Russians invading, says Ukraine leader; tanks reported crossing border
Ukrainian President Petro Poroshenko called a snap meeting of his security council Thursday, declaring that Russian forces had invaded the country.
Poroshenko dropped plans to attend the inauguration of Turkey’s newly elected President Recep Tayyip Erdogan and summoned the council as pro-Russia separatists tightened their grip on the town of Novoazovsk in southern Ukraine, opening a new front in the months-long battle with Ukrainian government troops.
“Today the president’s place is in Kiev,” he said.
“I have decided to cancel my visit to Turkey because of the sharp escalation of the situation in the Donetsk region ... as Russian forces have entered Ukraine,” he added.
Two columns of Russian tanks and military vehicles fired Grad missiles at a border post in southeastern Ukraine, then rolled into the country Thursday as overmatched border guards fled, a top Ukrainian official said.
Col. Andriy Lysenko, a spokesman for Ukraine’s National Security Council, said the missiles from Russia were fired about 11 a.m. About an hour and a half later, the vehicles entered Ukraine from Veselo-Voznesenka, just across the border from Novoazovsk in the Rostov region in Russia.
A top NATO official said at least 1,000 Russian troops have poured into Ukraine with sophisticated equipment and have been in direct “contact” with Ukrainian soldiers, resulting in casualties, the Associated Press reported. He called that a conservative estimate and said an additional 20,000 Russian troops were right over the border in Russia.
Novoazovsk had until recently escaped the conflict raging further north in Donetsk but came under heavy fire this week as rebels pressed into the city.
Ukrainian officials would be calling for an emergency meeting of the United Nations Security Council and a meeting of the European Commission to discuss the escalating crisis, Poroshenko’s media service said.
As tensions rose in Kiev, Russian state television broadcast an interview with a separatist leader who claimed that thousands of Russian citizens were fighting alongside the separatists in southeast Ukraine as volunteers.
Alexander Zakharchenko, prime minister of the self-declared Donetsk Peoples Republic, said many of the Russians who had joined the separatists’ ranks were retired military personnel or soldiers on leave.
“They are fighting with us, understanding that it is their duty,” he said.
Arseniy Yatseniuk, Ukraine’s prime minister, appealed to the West for support in the crisis, urging the United States, the European Union and the G-7 countries to freeze Russian assets until Moscow halted military support for the separatists.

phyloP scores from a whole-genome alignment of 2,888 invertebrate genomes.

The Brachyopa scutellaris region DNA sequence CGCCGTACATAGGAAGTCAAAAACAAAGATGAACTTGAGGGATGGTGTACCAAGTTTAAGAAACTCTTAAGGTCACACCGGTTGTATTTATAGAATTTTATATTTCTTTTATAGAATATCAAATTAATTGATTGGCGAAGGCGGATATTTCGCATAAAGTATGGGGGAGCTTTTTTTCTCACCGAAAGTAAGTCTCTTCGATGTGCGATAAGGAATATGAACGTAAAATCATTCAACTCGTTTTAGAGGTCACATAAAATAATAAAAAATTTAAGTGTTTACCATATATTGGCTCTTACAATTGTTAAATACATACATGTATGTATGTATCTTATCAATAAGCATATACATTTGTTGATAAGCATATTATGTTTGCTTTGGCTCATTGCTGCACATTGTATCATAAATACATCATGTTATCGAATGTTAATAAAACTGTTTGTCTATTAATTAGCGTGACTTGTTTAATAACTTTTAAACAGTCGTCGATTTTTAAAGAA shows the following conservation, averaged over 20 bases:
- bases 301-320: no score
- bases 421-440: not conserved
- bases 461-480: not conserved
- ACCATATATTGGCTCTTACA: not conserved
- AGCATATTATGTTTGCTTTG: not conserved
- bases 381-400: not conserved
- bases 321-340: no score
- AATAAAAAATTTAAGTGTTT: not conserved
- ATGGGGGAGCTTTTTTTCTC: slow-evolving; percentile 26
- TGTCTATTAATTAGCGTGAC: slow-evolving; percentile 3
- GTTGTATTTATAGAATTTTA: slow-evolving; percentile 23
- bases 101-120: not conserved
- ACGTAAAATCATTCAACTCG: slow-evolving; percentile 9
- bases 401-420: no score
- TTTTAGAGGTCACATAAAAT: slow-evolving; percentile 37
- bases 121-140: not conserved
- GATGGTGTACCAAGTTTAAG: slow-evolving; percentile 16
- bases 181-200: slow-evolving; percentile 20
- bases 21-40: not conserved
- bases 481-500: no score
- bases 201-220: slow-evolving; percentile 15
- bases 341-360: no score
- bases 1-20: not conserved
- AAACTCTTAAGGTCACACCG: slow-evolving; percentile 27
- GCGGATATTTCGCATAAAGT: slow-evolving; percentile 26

Ukraine accuses Russia of sending troops and military equipment across the two countries’ mutual border to support the separatists, who have lost ground to government troops in recent weeks but have opened up a new front in the southern Donetsk region bordering the Azov and Black Seas. Russia has repeatedly denied military involvement in the conflict in southeast Ukraine.
French President Francois Hollande said the presence of Russian troops in eastern Ukraine was unacceptable. “If the escalation continues, European Union sanctions [against Russia] will remain and could even be strengthened,” he said.
German Chancellor Angela Merkel called Russian President Vladimir Putin on Wednesday to demand an explanation of reports that Russian troops had invaded Ukraine, according to her office.
The Kremlin media service said Putin had informed Merkel that Russia was planning to follow up on the delivery of humanitarian aid to Donetsk last week with another aid mission to the embattled region.
Zakharchenko said accusations by Kiev and the West that Russia had invaded Ukraine were a ploy to justify the Ukrainian military’s onslaught against separatist strongholds in Luhansk and Donetsk.
Between 3,000 and 4,000 Russian citizens had fought as volunteers alongside the separatists in southeast Ukraine, he said.
“Some have gone home, more have stayed,” he said.
Among the volunteers are Russian servicemen on leave, who choose to give up their vacations to join “their brothers in the fight for freedom,” he said.
Zakharchenko admitted that some of the Russian fighters had been killed in battle, adding weight to a spate of media reports describing the secret burials of soldiers in Russia. The Kremlin has dismissed the reports as “‘rumors.”
Gorst is a special correspondent.
Must-read stories from the L.A. Times
Get all the day's most vital news with our Today's Headlines newsletter, sent every weekday morning.
You may occasionally receive promotional content from the Los Angeles Times.